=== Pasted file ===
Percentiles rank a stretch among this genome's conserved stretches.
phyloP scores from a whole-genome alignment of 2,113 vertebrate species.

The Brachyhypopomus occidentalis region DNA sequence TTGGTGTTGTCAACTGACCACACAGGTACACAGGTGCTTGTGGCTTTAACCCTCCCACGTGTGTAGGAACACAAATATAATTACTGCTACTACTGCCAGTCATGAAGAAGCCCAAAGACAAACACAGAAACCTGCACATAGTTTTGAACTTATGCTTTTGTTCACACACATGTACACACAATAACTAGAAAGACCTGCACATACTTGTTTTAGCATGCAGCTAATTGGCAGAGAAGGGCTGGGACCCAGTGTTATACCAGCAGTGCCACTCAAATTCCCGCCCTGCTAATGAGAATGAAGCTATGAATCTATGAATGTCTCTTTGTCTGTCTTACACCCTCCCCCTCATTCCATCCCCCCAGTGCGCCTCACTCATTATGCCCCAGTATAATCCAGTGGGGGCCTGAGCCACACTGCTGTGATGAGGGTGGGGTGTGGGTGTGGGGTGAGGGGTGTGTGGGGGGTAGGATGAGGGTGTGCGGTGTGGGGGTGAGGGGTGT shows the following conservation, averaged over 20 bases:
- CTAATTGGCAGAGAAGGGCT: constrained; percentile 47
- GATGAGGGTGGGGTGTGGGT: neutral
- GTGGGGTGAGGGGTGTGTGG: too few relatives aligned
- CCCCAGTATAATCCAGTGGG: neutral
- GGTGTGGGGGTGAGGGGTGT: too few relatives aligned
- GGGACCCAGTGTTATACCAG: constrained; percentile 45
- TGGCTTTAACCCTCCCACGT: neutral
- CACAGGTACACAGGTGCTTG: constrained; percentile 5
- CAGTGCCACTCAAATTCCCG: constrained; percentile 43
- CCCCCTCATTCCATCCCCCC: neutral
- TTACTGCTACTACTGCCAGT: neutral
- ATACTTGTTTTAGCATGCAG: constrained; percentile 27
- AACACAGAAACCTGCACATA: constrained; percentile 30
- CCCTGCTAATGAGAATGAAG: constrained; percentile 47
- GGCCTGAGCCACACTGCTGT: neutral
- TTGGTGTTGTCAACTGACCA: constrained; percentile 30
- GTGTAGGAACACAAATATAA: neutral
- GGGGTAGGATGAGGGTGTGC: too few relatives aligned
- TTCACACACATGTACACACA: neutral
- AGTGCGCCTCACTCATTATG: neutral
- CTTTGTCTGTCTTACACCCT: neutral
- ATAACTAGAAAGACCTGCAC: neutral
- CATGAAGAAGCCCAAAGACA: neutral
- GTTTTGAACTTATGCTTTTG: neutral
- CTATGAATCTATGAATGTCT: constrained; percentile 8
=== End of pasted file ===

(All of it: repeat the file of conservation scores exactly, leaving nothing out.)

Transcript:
Percentiles rank a stretch among this genome's conserved stretches.
phyloP scores from a whole-genome alignment of 2,113 vertebrate species.

The Brachyhypopomus occidentalis region DNA sequence TTGGTGTTGTCAACTGACCACACAGGTACACAGGTGCTTGTGGCTTTAACCCTCCCACGTGTGTAGGAACACAAATATAATTACTGCTACTACTGCCAGTCATGAAGAAGCCCAAAGACAAACACAGAAACCTGCACATAGTTTTGAACTTATGCTTTTGTTCACACACATGTACACACAATAACTAGAAAGACCTGCACATACTTGTTTTAGCATGCAGCTAATTGGCAGAGAAGGGCTGGGACCCAGTGTTATACCAGCAGTGCCACTCAAATTCCCGCCCTGCTAATGAGAATGAAGCTATGAATCTATGAATGTCTCTTTGTCTGTCTTACACCCTCCCCCTCATTCCATCCCCCCAGTGCGCCTCACTCATTATGCCCCAGTATAATCCAGTGGGGGCCTGAGCCACACTGCTGTGATGAGGGTGGGGTGTGGGTGTGGGGTGAGGGGTGTGTGGGGGGTAGGATGAGGGTGTGCGGTGTGGGGGTGAGGGGTGT shows the following conservation, averaged over 20 bases:
- CTAATTGGCAGAGAAGGGCT: constrained; percentile 47
- GATGAGGGTGGGGTGTGGGT: neutral
- GTGGGGTGAGGGGTGTGTGG: too few relatives aligned
- CCCCAGTATAATCCAGTGGG: neutral
- GGTGTGGGGGTGAGGGGTGT: too few relatives aligned
- GGGACCCAGTGTTATACCAG: constrained; percentile 45
- TGGCTTTAACCCTCCCACGT: neutral
- CACAGGTACACAGGTGCTTG: constrained; percentile 5
- CAGTGCCACTCAAATTCCCG: constrained; percentile 43
- CCCCCTCATTCCATCCCCCC: neutral
- TTACTGCTACTACTGCCAGT: neutral
- ATACTTGTTTTAGCATGCAG: constrained; percentile 27
- AACACAGAAACCTGCACATA: constrained; percentile 30
- CCCTGCTAATGAGAATGAAG: constrained; percentile 47
- GGCCTGAGCCACACTGCTGT: neutral
- TTGGTGTTGTCAACTGACCA: constrained; percentile 30
- GTGTAGGAACACAAATATAA: neutral
- GGGGTAGGATGAGGGTGTGC: too few relatives aligned
- TTCACACACATGTACACACA: neutral
- AGTGCGCCTCACTCATTATG: neutral
- CTTTGTCTGTCTTACACCCT: neutral
- ATAACTAGAAAGACCTGCAC: neutral
- CATGAAGAAGCCCAAAGACA: neutral
- GTTTTGAACTTATGCTTTTG: neutral
- CTATGAATCTATGAATGTCT: constrained; percentile 8